Name: Ryan Gourdie, aged 32 Attended Centre: from aged 6 weeks to 5 years Ryan lives at home in a rural setting in West Eyrton, North Canterbury with his two ‘flatmates’, as he affectionately calls them (Mum and Dad). He has three sisters, of which two live in London, they are in their late 20’s. Ryan is fiercely proud of his Irish heritage and made a visit to Ireland last year with his family, part of six week overseas trip.
Ryan works part time at The Bog, a well known Irish pub in Christchurch. Every Monday and Friday morning, Ryan makes sure things are ready for opening time. There are chairs to put down, menus and wine lists to clean and ensuring the street front is clean and well presented. I ask Ryan if he likes to drink Guiness, and with a glint in his eye he proudly pulls out his loyalty card.
Two to three times a week Ryan and two other buddies are busy working with a gym trainer at Franks’ Brothers Gym in Papanui, where they are weightlifting. Hard work has resulted in Ryan competing at several regional and national competitions, and winning a gold medal at the National Games for Special Olympics in 2017.
Ryan weightlifting at the Special Olympics
As well as the sporting prowess, Ryan enjoys the fun and banter he has with his fellow athletes while training. Ryan has also competed in mainstream competition which has been pivotal in bringing greater empathy to those involved in the sport, by integrating athletes with special needs into the mainstream. Ryan has also won gold medals for swimming at New Zealand and Australian Special Olympic Games in 2006 but power lifting is his sport of choice these days.
Once a week Ryan visits a local rest home in North Canterbury where he spends time with two elderly gentlemen. They often will read books together or just chat. Here Ryan is the one giving support, rather than receiving. Another day, Ryan belongs to a youth development group where he meets up with other young people and they engage in a wide range of activities. They have had the NZ Police and Fire Brigade in as guest speakers. Sometimes they will play football outside, do quizzes or listen to music or watch movies. ‘One of my favourite singers is Lady Gaga’, says Ryan.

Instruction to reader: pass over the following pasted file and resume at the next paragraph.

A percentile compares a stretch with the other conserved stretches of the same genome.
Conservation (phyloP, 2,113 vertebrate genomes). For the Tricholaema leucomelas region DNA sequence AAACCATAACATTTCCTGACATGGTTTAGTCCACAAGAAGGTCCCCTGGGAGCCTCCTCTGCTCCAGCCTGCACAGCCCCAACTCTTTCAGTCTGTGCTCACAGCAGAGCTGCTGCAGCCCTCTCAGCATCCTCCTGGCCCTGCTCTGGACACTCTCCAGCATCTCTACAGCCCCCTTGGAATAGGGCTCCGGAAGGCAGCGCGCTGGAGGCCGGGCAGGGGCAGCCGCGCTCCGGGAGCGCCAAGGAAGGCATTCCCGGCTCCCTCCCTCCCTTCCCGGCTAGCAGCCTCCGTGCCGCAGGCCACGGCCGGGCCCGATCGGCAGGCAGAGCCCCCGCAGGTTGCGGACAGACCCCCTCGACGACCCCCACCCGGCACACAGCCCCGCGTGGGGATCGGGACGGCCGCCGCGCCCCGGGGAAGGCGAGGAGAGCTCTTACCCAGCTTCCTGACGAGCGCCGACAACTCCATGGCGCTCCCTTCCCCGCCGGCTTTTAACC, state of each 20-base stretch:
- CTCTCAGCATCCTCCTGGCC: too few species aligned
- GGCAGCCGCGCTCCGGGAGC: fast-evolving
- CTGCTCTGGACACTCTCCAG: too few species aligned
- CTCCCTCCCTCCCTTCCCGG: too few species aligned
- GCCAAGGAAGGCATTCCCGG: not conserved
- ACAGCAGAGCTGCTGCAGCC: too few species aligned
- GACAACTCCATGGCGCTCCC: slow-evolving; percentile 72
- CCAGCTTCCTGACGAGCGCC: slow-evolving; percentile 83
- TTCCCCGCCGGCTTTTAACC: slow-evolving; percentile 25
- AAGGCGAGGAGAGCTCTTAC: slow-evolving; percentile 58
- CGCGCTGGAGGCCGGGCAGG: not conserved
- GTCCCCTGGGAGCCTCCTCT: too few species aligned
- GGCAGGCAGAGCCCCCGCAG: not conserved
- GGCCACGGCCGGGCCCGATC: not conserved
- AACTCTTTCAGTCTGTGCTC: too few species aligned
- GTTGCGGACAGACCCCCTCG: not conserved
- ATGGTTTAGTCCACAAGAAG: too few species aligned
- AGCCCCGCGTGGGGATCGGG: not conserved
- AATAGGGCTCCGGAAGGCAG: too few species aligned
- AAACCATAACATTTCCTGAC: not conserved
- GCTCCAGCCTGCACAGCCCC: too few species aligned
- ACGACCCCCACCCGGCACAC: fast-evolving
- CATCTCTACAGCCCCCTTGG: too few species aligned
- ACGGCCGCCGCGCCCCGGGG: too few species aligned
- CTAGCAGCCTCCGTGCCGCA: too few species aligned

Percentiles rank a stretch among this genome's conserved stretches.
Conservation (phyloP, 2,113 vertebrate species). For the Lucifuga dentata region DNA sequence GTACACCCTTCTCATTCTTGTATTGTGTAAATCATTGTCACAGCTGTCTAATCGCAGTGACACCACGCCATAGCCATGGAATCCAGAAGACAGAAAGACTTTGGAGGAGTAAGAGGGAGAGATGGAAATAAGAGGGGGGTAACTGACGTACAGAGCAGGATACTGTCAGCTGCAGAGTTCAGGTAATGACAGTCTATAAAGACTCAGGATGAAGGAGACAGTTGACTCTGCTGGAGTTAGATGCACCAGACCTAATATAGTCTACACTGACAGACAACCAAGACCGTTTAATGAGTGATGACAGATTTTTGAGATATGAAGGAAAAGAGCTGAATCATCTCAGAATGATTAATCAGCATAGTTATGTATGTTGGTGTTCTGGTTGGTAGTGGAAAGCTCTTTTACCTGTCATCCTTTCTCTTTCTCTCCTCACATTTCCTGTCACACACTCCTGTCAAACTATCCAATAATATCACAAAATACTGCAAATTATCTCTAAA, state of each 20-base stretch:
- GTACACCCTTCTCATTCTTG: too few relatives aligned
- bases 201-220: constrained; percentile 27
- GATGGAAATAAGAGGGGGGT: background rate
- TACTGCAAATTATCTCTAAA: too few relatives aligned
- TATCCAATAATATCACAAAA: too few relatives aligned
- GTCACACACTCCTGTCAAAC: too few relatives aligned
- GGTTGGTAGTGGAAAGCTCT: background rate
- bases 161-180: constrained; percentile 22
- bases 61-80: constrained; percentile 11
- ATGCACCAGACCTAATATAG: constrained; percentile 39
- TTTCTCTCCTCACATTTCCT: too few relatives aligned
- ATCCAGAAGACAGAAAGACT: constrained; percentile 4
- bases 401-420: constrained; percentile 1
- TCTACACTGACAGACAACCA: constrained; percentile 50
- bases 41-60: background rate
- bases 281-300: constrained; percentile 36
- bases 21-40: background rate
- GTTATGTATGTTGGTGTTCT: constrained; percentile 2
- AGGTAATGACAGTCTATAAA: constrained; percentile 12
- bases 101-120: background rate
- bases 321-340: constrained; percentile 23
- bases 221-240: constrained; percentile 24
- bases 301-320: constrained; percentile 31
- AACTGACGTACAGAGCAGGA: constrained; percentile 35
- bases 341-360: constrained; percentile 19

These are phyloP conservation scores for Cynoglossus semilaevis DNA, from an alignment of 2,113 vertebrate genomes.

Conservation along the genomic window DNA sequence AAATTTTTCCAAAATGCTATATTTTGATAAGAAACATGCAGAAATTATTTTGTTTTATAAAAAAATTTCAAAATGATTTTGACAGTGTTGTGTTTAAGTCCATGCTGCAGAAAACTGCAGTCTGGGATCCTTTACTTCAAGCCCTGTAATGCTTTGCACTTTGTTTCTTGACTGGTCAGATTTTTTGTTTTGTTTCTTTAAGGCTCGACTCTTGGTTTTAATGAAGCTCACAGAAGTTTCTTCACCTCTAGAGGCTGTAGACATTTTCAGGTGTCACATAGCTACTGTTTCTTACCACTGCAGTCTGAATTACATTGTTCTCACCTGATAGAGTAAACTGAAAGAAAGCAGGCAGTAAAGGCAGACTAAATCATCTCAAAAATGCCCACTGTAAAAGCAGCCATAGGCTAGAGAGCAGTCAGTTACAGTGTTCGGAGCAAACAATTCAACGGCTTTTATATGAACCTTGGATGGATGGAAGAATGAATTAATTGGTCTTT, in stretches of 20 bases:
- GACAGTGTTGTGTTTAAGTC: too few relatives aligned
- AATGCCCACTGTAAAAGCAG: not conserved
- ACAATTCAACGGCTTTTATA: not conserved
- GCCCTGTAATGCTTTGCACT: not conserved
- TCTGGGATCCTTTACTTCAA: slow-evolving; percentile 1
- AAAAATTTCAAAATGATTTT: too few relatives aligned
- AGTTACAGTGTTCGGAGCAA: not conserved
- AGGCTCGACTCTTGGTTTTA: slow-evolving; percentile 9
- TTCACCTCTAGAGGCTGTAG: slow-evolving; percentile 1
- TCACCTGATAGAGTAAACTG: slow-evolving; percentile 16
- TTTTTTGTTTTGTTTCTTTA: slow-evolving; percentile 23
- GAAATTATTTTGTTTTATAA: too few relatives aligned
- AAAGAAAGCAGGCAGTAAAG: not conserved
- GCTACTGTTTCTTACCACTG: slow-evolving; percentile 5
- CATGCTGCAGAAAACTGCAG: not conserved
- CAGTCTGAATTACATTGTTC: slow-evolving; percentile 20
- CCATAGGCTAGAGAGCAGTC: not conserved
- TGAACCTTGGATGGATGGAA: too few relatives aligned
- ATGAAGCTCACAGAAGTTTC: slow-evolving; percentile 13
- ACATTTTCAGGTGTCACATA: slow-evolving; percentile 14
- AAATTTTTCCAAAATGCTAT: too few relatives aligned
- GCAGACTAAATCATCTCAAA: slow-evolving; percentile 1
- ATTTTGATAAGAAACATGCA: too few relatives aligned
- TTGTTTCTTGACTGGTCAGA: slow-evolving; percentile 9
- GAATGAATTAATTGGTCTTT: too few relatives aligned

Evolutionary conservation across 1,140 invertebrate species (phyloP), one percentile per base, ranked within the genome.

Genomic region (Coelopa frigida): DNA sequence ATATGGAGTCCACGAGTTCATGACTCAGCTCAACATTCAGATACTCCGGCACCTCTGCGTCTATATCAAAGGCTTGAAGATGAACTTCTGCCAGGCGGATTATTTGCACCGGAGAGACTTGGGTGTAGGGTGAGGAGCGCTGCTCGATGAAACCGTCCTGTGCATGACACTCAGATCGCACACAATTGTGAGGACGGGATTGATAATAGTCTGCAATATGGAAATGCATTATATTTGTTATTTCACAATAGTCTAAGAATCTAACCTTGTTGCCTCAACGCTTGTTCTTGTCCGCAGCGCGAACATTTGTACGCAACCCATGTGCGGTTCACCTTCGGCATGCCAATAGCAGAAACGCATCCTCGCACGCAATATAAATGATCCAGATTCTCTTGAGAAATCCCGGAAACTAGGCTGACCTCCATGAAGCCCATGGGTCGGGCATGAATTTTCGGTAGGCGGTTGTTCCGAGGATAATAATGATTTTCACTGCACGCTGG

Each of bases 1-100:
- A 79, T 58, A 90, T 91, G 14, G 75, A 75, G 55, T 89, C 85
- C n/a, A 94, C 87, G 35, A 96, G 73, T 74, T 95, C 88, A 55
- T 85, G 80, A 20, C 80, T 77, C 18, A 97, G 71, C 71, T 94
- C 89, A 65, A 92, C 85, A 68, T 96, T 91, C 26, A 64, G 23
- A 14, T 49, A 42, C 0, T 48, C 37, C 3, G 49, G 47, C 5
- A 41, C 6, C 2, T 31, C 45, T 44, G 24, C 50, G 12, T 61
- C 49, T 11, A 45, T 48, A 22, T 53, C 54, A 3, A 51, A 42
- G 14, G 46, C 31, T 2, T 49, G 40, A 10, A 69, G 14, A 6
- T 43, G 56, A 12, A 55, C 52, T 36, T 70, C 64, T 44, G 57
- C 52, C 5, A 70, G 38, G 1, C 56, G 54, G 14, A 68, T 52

Ryan has an appreciation of culture, whether it be Irish, Māori or Samoan. He was an active member of several Kapa Haka groups in his school days. Ryan can speak his mihi whakatau with passion and relay his Irish ancestry with conviction.
Ryan attended the Centre from aged 6 weeks to just before he turned 5 years old. Ryan’s Dad, Mike, attributes Ryan’s language skills down to the hard work of speech language therapist Jan Murphy and Marie, Ryan’s Mum, who put in many hours of work to help Ryan with his speech at the Champion Centre, those 30 years ago. The lifetime skill of being able to be understood and therefore able to engage with others was instrumental.
Mike says the Centre staff were outstanding, very hardworking and incredibly supportive. ‘They made you feel like you’d get there, that everything was achievable.’ A major highlight for the family, says Mike is that ‘by Ryan being accepted and embraced into employment, this truly integrates him as a valuable member of society’.
Ryan and his Dad, Mike outside Ryan’s work, the Bog in Christchurch